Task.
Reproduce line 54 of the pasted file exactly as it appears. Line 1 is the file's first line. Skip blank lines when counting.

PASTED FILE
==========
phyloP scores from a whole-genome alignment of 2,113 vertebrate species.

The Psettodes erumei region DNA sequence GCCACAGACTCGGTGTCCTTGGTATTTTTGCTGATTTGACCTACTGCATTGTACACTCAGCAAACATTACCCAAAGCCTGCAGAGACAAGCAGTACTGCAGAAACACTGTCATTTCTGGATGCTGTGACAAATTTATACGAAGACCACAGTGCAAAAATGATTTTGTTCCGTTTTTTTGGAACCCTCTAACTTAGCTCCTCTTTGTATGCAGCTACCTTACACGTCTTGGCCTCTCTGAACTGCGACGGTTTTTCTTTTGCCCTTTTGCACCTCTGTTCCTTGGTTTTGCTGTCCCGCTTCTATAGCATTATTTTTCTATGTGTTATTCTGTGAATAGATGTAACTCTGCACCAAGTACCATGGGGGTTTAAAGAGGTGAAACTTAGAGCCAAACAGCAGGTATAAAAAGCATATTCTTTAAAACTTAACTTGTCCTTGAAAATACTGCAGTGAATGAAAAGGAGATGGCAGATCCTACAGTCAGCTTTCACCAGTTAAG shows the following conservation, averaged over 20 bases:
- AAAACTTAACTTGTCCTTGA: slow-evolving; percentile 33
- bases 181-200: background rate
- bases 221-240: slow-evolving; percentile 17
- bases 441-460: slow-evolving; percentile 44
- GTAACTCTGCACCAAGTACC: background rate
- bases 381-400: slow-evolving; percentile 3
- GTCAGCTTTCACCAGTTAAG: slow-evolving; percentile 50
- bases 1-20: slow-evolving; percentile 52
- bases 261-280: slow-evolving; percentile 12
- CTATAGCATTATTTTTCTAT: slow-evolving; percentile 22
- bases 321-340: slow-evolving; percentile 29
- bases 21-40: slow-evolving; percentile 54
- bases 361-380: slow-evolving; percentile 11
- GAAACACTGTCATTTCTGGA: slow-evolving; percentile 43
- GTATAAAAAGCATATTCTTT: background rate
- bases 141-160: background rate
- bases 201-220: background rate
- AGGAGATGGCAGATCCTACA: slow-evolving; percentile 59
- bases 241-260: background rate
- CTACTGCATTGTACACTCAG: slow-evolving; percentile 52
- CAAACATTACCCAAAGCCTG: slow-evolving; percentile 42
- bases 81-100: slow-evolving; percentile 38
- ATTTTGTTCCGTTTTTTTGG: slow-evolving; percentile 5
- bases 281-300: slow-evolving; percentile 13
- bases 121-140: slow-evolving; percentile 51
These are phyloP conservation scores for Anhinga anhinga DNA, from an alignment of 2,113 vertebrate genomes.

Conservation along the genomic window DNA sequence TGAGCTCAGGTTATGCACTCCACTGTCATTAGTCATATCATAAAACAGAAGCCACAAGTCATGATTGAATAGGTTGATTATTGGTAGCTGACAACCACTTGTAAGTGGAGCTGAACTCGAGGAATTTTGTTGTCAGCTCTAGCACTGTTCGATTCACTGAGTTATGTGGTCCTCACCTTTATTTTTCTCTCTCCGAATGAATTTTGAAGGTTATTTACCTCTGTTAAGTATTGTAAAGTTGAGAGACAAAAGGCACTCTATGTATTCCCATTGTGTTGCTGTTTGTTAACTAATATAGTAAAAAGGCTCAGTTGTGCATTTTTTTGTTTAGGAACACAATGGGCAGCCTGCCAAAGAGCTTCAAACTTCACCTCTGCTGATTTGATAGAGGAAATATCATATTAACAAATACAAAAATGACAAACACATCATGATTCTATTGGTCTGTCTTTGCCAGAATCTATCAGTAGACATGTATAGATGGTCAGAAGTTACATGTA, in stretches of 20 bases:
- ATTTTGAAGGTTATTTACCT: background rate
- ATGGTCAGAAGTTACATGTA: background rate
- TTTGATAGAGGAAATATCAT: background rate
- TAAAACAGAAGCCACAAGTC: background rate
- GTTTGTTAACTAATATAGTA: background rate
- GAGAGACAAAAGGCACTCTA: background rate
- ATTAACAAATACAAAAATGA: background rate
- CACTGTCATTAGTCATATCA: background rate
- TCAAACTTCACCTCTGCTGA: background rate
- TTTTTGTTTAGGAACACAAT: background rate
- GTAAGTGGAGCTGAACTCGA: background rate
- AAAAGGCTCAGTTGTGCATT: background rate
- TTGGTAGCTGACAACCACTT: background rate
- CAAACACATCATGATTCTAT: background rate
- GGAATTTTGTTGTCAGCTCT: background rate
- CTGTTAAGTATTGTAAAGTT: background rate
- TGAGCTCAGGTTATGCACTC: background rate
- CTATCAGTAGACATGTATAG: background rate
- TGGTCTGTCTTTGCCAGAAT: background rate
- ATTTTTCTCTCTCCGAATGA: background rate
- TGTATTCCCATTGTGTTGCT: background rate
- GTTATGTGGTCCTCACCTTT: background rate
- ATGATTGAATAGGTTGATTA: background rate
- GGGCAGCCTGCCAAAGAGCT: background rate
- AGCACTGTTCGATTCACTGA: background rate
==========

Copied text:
- AGCACTGTTCGATTCACTGA: background rate